Thursday, August 15, 2013

Origami at Oregon State Penitentiary 3

This blog post is continued from: Origami at Oregon State Penitentiary 2

The day of my work at the prison arrived.  OSP is in Salem, over an hour drive away from my assistant Kurumi and I drove together.  We gave ourselves plenty of time to get there on time, but the traffic was really slow most of the way.  We finally arrived there 20 minutes before the scheduled time of teaching, but we had not yet gone through the security.

As we arrived the entrance of the building, we realized that we couldn't just open the door and enter.  We were at the maximum security prison, duh.  Of course the security is tight to get in, just as it is tight to get out.  We read the sign at the door, saying to enter the driver's license number on to the push panel, and we were finally let in by a prison officer.  He once again checked our IDs and told us to put all our belongings into a locker, except for my teaching materials, our IDs and our locker key.  The officer put us through security checks that are almost exactly like ones at airports, like metal detectors and x-rays.  After that, the same officer guided us down further into the building, and there, we were told to turn in our IDs to another officer.  He gave us stamps on our hands, which we couldn't see in our naked eyes but apparently glow in the dark or something.

After many security check points and heavy metal doors, we are finally let in to the official main part of the prison, where inmates live.  The same officer who first let us in walked us through hallways and to the meeting room.  There, I saw several men in light blue shirts and jeans setting up tables and chairs.  One of them came to greet us, introduced himself as the President of the Asian/Pacific Islander Club, and kindly asked if we were scared of coming.  At that point, I realized that I wasn't scared at all, once I got there, not like how I felt before.  Of course, I didn't answer him like that, instead I just said, "No, not scared..."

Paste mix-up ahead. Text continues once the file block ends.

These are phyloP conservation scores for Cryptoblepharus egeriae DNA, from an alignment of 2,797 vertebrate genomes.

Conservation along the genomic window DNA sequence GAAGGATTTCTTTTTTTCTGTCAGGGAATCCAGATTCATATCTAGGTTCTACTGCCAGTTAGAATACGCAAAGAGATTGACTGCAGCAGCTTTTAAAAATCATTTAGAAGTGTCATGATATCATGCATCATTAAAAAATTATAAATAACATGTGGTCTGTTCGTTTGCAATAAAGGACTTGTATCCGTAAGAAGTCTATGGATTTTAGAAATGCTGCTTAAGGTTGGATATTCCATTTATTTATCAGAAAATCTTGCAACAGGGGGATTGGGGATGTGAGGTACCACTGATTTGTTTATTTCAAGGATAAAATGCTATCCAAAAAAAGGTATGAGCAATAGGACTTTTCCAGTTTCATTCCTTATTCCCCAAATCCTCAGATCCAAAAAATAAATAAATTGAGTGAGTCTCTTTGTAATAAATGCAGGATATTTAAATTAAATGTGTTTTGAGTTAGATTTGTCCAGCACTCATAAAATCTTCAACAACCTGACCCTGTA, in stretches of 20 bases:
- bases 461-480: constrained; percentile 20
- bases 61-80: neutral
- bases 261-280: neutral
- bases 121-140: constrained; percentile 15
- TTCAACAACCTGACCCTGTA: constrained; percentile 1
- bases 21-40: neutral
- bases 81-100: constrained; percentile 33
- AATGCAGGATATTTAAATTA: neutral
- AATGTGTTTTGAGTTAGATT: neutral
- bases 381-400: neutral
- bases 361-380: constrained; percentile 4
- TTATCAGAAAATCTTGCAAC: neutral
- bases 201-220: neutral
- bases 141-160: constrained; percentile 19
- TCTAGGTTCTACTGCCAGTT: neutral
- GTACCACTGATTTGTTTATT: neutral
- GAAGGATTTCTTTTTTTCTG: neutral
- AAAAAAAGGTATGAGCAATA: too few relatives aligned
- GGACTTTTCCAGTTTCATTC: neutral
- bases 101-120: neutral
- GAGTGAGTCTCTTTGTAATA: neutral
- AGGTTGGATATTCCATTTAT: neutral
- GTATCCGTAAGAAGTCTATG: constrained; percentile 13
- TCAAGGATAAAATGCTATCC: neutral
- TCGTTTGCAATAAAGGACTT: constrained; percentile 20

Some of the other club leaders came to greet us, and also offered us water, juice, and big cookies.  They were all extremely polite and grateful of our visit.  One of them said, "Make yourself feel at home!" but nah, I just couldn't feel myself at home in a prison (of course, I didn't tell him that, but I thought was funny).  As more club members arrived in the room we started talking about their club activities.  The  Club consists of not only Asians and Pacific Islanders but also other ethnicities.  They are all eager to learn more about their respective cultures as well as their neighbors, and they often invite a guest speaker or entertainer (such as myself) to teach them a new topic.  Not all accept their invitations, but some decide to come.  Their club activities also include fundraising for various charities, and they are proud to have raised money to help build a school in Vietnam, to relief funds affected by the tsunami in Japan, to help out troubled youth in Lane County, and so on.

There is actually a documentary made about their effort to help build a school in Vietnam, called 7,500 Miles to Redemption.  None of the club members had told us about it at the time, but after our visit Kurumi found out about this documentary while doing a research about OSP.  Here is the trailer of the documentary, 7,500 Miles to Redemption.

The first man who is being interviewed in the documentary is the president of the club, who initially sent me the invitation to OSP.  I actually have not seen the entire documentary, but I would love to watch it and write a review on it.

Now, it's finally about me teaching at the prison, but this post is getting a little long, so it is to be continued to the next post... Origami at Oregon State Penitentiary 4.